Colorectal surgeons, also called proctologists, are physicians who specialize in the medical and surgical treatment of conditions that affect the lower digestive tract. Colorectal surgeons undergo extensive education and advanced training. They have comprehensive knowledge about general surgery and in the diagnosis and treatment of disorders of the colon, rectum, and anus.
Proctologists specialize in the preoperative, operative, and postoperative care of patients with colorectal disorders. Conditions treated by colon and rectal surgeons include the following:
- Anal abscess, anal fistula, and anal fissure
- Bowel incontinence
- Colorectal cancer
- Colorectal polyps
- Inflammatory bowel disease (IBD; e.g., Crohn's disease, ulcerative colitis)
- Irritable bowel syndrome (IBS)
- Rectal prolapse
Colorectal surgeons perform a number of screening and diagnostic tests, including ultrasound, colonoscopy, virtual colonoscopy, and flexible sigmoidoscopy. They also perform surgical procedures, such as open and laparoscopic colorectal surgery and ostomy. Proctologists provide patient care as part of a health care team. They work with nurses and other medical professionals, as well as with other physicians (e.g., internists, general practitioners, radiologists, anesthesiologists, pathologists, gastroenterologists). Colorectal surgeons usually work in hospitals or surgical centers.
- Diagnoses and treats diseases and disorders of anus, rectum, and colon.
- Diagnoses diseases and disorders utilizing techniques, such as discussion of symptoms and medical history with patient, instrumental inspection of rectum and colon, examination of diagnostic images of affected parts, and evaluation of laboratory test results.
- Treats diseases and disorders by surgical removal or repair of diseased or malfunctioning parts, or by prescription of medication and suggestions for adaptation of patient's living habits.
Proctologists begin their careers with four to five years in a general surgical residency, followed by a year or more in a specialized fellowship. Their salaries fall into the mid-range for doctors' pay.
According to specialty recruiting firm Profiles, the median salary of proctologists in their first year of practice was $292,000 per year in 2011. The American Medical Group Association, in a survey of physicians employed by its members in 2009, reported a median income of $394,723 for colorectal surgeons across the board.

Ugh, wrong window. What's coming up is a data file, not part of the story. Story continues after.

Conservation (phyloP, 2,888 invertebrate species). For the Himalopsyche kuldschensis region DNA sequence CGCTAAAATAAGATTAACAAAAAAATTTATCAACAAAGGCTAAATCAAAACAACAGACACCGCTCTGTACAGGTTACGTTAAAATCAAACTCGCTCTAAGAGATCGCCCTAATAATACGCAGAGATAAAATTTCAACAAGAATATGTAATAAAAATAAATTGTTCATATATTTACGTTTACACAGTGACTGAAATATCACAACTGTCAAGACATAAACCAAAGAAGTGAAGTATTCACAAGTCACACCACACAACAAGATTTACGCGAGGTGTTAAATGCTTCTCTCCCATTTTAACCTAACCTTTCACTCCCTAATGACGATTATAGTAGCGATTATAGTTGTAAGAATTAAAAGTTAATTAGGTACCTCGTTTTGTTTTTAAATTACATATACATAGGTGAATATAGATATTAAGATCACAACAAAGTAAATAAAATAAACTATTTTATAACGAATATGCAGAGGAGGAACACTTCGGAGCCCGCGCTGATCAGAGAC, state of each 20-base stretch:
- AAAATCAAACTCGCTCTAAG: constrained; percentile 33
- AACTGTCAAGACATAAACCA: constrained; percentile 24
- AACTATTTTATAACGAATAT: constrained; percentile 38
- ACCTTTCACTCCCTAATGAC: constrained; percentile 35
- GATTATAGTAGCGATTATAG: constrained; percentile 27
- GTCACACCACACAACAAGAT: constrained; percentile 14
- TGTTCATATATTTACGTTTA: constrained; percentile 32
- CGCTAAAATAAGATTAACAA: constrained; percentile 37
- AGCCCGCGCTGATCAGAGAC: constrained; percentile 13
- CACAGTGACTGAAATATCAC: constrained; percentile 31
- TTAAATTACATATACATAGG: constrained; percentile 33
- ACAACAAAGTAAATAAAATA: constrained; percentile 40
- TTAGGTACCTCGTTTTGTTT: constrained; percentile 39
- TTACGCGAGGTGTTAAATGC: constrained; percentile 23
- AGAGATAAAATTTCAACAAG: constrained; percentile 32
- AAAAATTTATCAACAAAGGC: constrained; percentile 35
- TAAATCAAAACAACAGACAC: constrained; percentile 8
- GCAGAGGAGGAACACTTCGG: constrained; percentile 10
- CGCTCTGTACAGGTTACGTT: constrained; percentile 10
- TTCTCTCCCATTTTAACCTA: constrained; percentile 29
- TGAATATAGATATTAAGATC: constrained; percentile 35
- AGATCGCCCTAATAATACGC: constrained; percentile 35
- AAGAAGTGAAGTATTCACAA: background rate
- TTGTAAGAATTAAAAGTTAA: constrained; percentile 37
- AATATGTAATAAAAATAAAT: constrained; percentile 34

Proctologists' average incomes closely parallel the median incomes. Profiles report an average annual income of $389,700 for proctologists in their sixth year of practice, when most have passed the necessary exams to become board-certified. The Medical Group Management Association reported an average salary of $407,273 per year for colorectal surgeons in its 2011 survey.
Proctologists are required to attend a four-year medical school accredited by the Liaison Committee on Medical Education (LCME). Students must undergo an intensive curriculum including classroom, laboratory and clinical instruction. Classes during the first two years include physiology, biochemistry, anatomy, psychology, pharmacology, microbiology, medical ethics and laws and pathology. The final two years are spent gaining supervised clinical experience in specialties, such as obstetrics and gynecology, internal medicine, family practice, pediatrics, psychiatry and surgery. At the close of the program, graduates are conferred with a MD (Medical Doctor) degree.
The Bureau of Labor Statistics' 2011 projects that demand for doctors will grow by 24 percent between 2010 and 2020. This is much higher than the average for all occupations. The bureau points out that the aging baby boom generation will account for a disproportionate percentage of health care. This is likely to create strong demand for proctologists, since hemorrhoids, cancers and many other conditions of the digestive tract are more common in the elderly.